I have lived in a hostel since kindergarten, so I mostly know my immediate family only. Beyond that, I mostly hear about my relatives, you know… the distant uncles, from my parents, or see them on Facebook. Many of them have seen me, or so they say, when I was maybe a three or a four or when I was born. I hardly remember any of that.
So, when I meet them, it gets awkwardly interesting. Comments like ‘kitta bada ho gaya ab‘ (how big you’ve grown up) , ‘last time to ittu sa tha‘ (last time you were so small), ‘ab shaadi ke layak ho gaya‘ (you are ready to get married) are very common. The personal best one is ‘papa par gya hai ekdum‘ (you look just like your father).
I always find these comments quite entertaining. But most of these one-time meets generally slip into a untouched corner of my brain a few days after they happen. I’ll surely recognise them when I see one but that’s all there is. However, in the last two years I found the importance and meaning in such connections and relations.
I moved to Mumbai in 2014. I was selected at a premiere institute for my engineering studies. So, my parents, protective as they are, keenly wanted to introduce me to some relative there. I was surprised at the sheer number of people they somehow knew in Mumbai.
We had my father’s cousin in Mumbai. The first day in Mumbai, we went to meet them. Thankfully, for a change they hadn’t seen me when I was little. They were every warm and welcoming. They had a son and two daughters, everyone maybe five plus years my older.
At that time, only one di (brother, cousin) was at home. I didn’t know what to talk about (which happens every time with me). But she was extremely easy and quizzy. She initiated a conversation I thought was very distant. We talked about me, about her, my college among other things. A little more than I had thought. I met the other bhaiya(brother, cousin) and di on my subsequent visits there.
I have been with them on festivals like Dussehra, Diwali and Ganesh Chaturthi, and for a few days here and there. I feel really welcome and comfortable there. Sitting on the couch, watching TV, eating home-made food, chatting with bhaiya or di about anything, it feels like home. The best part of it is I don’t get treated like a guest. While I am there, I stay in bhaiya’s room, although there’s a guest room. And I am extremely pleased to have a relative there.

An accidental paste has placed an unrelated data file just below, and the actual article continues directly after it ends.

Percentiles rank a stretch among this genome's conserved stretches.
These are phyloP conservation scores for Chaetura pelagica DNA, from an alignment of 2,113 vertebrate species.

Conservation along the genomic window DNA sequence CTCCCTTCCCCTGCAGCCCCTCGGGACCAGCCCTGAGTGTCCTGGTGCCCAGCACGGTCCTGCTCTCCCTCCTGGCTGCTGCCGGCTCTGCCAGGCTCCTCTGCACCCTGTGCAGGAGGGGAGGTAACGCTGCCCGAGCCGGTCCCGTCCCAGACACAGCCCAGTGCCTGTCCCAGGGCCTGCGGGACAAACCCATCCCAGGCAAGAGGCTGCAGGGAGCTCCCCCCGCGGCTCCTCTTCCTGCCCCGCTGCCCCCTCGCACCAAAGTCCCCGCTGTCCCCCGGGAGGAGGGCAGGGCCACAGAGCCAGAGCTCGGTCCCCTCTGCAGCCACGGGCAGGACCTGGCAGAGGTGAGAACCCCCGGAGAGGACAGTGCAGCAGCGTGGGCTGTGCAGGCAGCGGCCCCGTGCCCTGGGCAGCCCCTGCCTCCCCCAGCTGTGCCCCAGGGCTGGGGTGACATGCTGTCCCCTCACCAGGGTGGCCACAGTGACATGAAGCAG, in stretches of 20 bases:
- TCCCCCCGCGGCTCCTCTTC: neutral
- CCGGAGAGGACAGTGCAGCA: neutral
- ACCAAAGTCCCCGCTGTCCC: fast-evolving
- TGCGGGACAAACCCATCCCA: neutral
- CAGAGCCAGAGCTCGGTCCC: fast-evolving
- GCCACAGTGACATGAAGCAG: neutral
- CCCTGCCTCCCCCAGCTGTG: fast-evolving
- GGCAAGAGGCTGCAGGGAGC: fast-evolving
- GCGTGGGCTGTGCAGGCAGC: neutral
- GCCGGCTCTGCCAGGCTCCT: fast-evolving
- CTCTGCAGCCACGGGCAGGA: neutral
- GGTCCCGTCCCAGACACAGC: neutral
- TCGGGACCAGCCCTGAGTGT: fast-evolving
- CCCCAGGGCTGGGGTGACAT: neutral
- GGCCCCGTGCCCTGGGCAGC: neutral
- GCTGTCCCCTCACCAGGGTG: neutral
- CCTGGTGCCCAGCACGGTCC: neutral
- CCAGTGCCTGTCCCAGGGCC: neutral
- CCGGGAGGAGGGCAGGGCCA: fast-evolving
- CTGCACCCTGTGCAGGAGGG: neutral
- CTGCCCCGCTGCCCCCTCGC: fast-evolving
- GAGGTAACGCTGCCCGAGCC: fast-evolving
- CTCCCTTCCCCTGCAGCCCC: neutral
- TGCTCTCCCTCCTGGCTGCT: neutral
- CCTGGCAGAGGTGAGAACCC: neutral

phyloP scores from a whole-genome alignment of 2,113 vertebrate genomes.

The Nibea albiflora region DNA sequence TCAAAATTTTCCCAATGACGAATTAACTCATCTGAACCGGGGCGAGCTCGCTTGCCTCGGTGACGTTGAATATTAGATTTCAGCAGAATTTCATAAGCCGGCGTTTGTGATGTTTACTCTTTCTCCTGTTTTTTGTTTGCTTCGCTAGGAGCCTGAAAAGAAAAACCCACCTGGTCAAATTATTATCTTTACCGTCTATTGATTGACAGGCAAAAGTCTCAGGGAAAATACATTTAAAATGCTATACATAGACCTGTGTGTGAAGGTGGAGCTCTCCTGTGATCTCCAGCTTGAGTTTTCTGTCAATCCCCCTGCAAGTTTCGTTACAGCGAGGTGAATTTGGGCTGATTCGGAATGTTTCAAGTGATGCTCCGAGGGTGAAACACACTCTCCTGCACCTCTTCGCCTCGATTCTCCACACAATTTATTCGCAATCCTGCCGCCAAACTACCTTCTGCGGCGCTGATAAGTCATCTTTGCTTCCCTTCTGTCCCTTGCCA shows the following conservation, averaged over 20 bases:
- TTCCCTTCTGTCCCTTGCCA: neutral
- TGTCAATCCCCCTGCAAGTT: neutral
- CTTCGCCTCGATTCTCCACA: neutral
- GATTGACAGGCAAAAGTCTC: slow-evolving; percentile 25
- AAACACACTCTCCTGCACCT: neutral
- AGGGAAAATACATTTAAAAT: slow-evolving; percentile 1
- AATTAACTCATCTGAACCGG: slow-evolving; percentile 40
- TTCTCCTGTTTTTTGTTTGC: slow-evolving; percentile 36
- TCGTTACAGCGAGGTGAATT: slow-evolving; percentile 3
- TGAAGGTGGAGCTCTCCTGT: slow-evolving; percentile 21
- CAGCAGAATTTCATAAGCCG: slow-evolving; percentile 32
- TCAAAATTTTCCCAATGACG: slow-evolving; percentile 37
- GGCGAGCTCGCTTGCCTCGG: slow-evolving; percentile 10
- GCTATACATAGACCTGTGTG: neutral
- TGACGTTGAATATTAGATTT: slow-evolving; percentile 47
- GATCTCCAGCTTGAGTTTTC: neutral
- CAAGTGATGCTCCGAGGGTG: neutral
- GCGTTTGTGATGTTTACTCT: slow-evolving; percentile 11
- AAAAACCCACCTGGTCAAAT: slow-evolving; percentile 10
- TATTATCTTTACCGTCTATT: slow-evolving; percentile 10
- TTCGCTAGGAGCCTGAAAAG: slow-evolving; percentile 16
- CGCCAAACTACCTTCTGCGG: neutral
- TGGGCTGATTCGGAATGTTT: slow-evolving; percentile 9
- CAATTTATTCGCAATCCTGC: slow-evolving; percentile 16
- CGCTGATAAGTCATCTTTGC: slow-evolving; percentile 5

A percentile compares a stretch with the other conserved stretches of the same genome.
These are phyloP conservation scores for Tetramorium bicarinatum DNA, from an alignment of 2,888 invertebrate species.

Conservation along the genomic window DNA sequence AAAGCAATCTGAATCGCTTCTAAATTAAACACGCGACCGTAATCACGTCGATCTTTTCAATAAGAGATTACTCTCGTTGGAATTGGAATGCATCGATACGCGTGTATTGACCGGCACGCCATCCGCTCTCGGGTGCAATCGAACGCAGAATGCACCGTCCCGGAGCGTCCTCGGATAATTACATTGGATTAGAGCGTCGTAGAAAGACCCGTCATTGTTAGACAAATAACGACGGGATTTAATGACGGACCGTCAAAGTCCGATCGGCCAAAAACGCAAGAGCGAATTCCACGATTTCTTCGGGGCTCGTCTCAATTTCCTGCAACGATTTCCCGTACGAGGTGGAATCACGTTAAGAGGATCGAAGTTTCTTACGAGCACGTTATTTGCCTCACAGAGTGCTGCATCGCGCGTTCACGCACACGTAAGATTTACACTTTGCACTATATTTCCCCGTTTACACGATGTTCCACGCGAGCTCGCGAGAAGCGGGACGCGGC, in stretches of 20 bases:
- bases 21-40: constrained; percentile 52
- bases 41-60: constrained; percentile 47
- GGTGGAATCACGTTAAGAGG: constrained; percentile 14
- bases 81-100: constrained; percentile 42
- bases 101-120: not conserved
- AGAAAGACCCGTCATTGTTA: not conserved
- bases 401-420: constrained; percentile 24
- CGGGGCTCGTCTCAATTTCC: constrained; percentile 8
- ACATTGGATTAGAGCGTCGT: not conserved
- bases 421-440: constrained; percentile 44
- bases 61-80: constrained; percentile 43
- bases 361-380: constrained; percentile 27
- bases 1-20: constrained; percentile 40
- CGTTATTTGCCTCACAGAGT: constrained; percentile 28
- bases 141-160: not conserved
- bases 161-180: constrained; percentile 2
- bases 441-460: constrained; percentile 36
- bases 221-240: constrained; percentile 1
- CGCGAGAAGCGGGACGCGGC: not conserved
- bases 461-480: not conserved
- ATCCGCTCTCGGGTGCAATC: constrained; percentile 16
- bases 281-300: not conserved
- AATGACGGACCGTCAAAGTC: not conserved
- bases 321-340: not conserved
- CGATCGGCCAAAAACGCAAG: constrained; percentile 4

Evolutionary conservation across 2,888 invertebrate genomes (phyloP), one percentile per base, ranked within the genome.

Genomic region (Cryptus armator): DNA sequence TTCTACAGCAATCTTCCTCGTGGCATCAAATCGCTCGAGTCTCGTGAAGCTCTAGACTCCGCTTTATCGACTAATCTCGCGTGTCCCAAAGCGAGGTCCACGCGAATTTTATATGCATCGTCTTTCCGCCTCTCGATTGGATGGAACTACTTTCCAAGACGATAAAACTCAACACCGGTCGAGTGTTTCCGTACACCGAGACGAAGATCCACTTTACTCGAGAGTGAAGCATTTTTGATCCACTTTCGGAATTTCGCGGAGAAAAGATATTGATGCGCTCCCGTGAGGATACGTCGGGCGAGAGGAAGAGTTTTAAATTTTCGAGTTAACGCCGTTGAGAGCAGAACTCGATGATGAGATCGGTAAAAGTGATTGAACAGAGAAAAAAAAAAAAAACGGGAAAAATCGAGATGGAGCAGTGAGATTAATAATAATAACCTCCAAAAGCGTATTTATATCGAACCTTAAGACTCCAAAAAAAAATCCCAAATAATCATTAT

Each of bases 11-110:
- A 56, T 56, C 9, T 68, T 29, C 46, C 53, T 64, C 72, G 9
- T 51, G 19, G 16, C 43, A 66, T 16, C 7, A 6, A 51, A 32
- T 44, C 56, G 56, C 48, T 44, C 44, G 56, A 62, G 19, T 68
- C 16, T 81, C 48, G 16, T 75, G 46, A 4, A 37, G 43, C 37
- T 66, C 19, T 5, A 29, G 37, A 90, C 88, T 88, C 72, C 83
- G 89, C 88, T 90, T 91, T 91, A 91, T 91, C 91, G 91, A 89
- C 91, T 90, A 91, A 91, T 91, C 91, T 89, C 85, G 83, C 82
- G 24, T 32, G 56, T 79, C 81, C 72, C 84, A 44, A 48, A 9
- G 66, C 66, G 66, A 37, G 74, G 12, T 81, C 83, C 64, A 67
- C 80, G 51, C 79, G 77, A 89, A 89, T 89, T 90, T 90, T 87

Di (the one I had talked to initially) got married this January. It was a memorable big fat Indian wedding. But I was a fish out of water there. I hardly knew anyone. But uncle introduced me one by one to many of his guests, some of who somehow knew me. It was a little creepy. It was very heartening to be related to do many people, so suddenly in such a small span of time. I found so many people of around my age.
While they’d dance around during the ceremonies, I’d mostly stand alone. But one person or the other always pulled me in to join them. I was so happy to have been a part of the whole experience, especially since I thought I was an ‘outsider’ . Eventually, I became a part of them. It was the first wedding I had attended, or at least I remember to have. It was memorable. But, I was a little sad too.
Now, it’s been almost two years in Mumbai. Although, I visit them, it is not as often as I want to, but a few times in a year. Bhaiya always asks me to visit his office, which is very close to my college, but I always procrastinate. Don’t know why! I always find some complerly unrequired stupid thing to do when I am free, which is very often. When I finally decided to go to his office just before coming home for vacation, he was out. But I’m sure I’ll visit there as soon as I’m back at college.
It feels good to have a home and such lovely people. I used to think I wouldn’t need it, since I had survived the previous thirteen years without any such thing. But, I’ve realised that college can be very consuming and frustrating sometimes and I am grateful to have such good people nearby.
People are unfamiliar just until they become familiar.